Northern Lincolnshire and Goole NHS Foundation Trust (NLaG) and its staff have been recognised for their efforts in infection prevention and control during the pandemic to keep patients, staff and the community safe.
Maurice Madeo, assistant chief nurse and deputy director of infection prevention and control at Northern Lincolnshire and Goole NHS Foundation Trust, said: “The last year has been incredibly tough for everyone and has put great pressure on our NHS and healthcare workers.
"When COVID-19 reached us, we had to act fast, changing how we worked to mitigate the spread and keep our patients and staff as safe as possible. We implemented several measures to support us with this, which have since been recognised by the HSJ.
“Using our in-house software information system, WebV, we introduced digital flags to easily identify positive patients, when swab results were available, when patients required re-swabbing on day three and six as part of their hospital stay. We also introduced recovered flags so the operational teams and ward staff would know the patients were no longer deemed infectious as such could be removed from isolation if needed.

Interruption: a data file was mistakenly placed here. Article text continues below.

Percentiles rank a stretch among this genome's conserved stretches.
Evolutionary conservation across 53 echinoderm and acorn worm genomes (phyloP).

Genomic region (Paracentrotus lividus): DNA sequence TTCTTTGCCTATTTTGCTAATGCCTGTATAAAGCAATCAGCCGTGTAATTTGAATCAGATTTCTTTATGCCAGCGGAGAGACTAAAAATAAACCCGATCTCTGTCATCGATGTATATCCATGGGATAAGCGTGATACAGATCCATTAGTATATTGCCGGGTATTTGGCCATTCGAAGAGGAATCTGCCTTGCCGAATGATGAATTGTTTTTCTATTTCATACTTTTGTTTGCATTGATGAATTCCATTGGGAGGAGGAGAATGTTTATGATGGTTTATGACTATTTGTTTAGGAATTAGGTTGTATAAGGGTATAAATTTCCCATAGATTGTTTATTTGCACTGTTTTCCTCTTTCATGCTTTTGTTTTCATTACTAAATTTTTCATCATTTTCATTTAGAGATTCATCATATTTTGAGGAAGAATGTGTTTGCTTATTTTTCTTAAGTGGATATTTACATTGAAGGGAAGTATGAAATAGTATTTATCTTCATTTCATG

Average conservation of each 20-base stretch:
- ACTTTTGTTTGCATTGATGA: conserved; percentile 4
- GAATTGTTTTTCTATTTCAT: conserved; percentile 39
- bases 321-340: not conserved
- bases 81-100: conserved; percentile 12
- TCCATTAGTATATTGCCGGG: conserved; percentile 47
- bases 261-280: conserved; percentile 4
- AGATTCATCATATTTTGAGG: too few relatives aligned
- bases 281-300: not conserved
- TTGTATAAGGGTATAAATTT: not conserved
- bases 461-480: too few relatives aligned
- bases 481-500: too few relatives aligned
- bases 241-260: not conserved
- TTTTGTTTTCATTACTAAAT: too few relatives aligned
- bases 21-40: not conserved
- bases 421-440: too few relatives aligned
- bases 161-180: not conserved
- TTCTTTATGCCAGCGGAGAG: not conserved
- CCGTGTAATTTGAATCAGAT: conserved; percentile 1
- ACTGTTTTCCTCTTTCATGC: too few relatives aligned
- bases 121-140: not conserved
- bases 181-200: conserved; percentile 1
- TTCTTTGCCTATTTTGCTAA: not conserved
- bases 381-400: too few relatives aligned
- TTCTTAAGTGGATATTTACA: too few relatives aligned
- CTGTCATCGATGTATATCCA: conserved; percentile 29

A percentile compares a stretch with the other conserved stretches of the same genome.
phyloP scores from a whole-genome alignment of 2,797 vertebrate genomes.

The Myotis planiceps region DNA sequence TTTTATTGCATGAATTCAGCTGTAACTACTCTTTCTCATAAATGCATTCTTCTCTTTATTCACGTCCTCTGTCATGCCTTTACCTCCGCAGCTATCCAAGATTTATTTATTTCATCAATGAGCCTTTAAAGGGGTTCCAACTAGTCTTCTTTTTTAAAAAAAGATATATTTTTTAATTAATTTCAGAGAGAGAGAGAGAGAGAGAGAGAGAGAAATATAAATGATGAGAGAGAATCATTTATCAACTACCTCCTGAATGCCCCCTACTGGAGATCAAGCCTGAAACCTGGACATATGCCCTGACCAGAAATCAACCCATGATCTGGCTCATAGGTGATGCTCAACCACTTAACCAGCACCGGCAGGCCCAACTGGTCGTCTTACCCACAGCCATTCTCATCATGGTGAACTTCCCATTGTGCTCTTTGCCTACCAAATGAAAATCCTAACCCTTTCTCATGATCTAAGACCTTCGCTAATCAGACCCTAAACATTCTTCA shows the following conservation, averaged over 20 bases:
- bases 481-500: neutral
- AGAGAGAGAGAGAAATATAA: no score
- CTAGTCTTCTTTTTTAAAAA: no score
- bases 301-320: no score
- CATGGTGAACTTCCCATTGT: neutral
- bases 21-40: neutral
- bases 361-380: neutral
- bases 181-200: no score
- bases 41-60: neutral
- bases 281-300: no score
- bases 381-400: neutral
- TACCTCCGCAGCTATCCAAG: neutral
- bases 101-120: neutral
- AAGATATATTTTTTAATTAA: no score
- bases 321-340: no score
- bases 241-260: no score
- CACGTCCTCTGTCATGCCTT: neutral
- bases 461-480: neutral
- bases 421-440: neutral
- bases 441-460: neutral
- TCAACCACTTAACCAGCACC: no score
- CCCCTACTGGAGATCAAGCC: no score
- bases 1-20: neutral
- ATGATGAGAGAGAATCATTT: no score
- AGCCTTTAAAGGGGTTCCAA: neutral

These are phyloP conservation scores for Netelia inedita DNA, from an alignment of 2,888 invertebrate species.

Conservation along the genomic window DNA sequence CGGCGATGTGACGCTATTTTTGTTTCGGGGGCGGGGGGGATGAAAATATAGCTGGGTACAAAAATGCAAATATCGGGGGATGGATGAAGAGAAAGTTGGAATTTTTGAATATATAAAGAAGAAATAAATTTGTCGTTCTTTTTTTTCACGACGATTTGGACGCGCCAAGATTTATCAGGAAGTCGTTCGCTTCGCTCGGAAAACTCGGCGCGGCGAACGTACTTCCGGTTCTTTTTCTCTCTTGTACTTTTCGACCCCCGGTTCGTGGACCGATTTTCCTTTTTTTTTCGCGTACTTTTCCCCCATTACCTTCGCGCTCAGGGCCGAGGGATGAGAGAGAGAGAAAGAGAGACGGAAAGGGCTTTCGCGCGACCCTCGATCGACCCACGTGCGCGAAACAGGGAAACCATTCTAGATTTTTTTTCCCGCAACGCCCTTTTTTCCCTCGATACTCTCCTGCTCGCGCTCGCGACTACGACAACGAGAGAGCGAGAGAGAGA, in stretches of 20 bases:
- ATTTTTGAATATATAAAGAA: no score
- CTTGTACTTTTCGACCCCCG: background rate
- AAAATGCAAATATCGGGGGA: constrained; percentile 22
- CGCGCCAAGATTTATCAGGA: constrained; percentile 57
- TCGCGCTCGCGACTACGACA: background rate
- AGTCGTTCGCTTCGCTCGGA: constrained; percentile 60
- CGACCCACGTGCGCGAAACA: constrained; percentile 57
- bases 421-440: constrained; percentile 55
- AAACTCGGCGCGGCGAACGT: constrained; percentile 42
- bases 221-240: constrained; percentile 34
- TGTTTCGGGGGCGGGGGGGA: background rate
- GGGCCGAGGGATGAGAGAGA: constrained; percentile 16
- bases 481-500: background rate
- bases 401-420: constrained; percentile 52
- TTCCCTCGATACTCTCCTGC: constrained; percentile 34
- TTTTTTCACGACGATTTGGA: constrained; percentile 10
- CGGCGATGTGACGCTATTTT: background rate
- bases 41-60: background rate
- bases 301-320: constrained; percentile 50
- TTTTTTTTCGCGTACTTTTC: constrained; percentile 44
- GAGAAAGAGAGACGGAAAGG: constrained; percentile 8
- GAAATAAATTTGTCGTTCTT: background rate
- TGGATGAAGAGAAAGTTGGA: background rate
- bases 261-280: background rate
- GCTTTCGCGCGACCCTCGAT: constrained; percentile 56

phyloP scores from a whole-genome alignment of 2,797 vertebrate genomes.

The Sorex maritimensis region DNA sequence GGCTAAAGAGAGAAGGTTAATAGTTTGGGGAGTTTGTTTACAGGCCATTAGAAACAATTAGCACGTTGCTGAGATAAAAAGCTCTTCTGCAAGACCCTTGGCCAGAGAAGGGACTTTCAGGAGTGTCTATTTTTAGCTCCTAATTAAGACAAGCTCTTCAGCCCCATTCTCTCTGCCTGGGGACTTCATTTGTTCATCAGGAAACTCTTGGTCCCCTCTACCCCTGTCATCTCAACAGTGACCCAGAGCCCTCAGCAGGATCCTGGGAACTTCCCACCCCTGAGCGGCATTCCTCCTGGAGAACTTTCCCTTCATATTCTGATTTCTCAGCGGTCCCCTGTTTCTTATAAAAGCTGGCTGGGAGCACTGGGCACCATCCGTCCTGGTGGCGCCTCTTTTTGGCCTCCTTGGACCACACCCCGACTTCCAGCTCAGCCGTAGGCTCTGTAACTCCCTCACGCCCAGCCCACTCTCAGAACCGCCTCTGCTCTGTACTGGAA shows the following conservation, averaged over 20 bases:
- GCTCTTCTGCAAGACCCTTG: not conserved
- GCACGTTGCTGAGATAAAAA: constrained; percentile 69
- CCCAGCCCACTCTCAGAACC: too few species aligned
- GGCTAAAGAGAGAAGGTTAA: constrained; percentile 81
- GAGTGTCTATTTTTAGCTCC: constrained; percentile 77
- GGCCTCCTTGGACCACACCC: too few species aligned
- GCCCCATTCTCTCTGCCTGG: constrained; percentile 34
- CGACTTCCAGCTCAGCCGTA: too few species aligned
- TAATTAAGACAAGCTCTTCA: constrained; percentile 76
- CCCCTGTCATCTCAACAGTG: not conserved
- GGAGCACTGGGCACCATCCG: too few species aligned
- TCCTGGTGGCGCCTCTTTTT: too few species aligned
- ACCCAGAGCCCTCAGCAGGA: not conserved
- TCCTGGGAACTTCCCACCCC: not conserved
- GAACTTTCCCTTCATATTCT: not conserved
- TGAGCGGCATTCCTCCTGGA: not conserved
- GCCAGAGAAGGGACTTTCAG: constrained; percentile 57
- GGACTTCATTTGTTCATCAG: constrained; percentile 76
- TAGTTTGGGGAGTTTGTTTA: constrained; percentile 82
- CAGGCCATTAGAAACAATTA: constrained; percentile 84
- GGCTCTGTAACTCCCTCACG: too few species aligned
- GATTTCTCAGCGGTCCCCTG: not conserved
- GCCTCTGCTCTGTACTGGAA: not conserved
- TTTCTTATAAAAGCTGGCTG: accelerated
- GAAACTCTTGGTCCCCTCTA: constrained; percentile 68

"The COVID-19 flags have helped staff to clearly understand where patients are on their COVID-19 journey and therefore manage their care and movement throughout our hospitals.”
As the COVID-19 pandemic continues, maximising safety precautions for patients and vulnerable people in hospitals, care homes and across the community is as important as ever. These HSJ awards celebrate the teams at the frontline pushing the boundaries of patient safety and driving cultural change to minimise risk, enhance quality of care and ultimately save lives.
Mr Madeo added: “During the second wave we also introduced Redirooms, mobile carts that expand into an air-filtered isolation rooms to help to increase the space available for our isolating patients within our main admission and assessment areas. This allowed us to safely isolate positive or suspected positive patients until a full assessment could be done.
"We also undertook an in-depth evaluation on how the pandemic was managed and this allowed us to develop a vulnerability assessment tool which has since been adopted nationally.
“We are delighted to have been shortlisted for this award. Our staff pulled together in such an uncertain time. Their efforts, alongside these new measures really made such a difference to minimising the spread of COVID-19 within our hospitals.”
Ellie Monkhouse, chief nurse and director of infection prevention and control at the Trust, added: “I am extremely proud of the staff involved in creating and implementing these innovations and their shortlisting for this award. The safety of our patients is a priority and these measures have contributed significantly during the pandemic.
“I wish the team the best of luck and thank them for their continued efforts in keeping our patients, colleagues and the community as safe as possible.”
The winners will be announced at an awards ceremony will take place on September 20 at Manchester Central.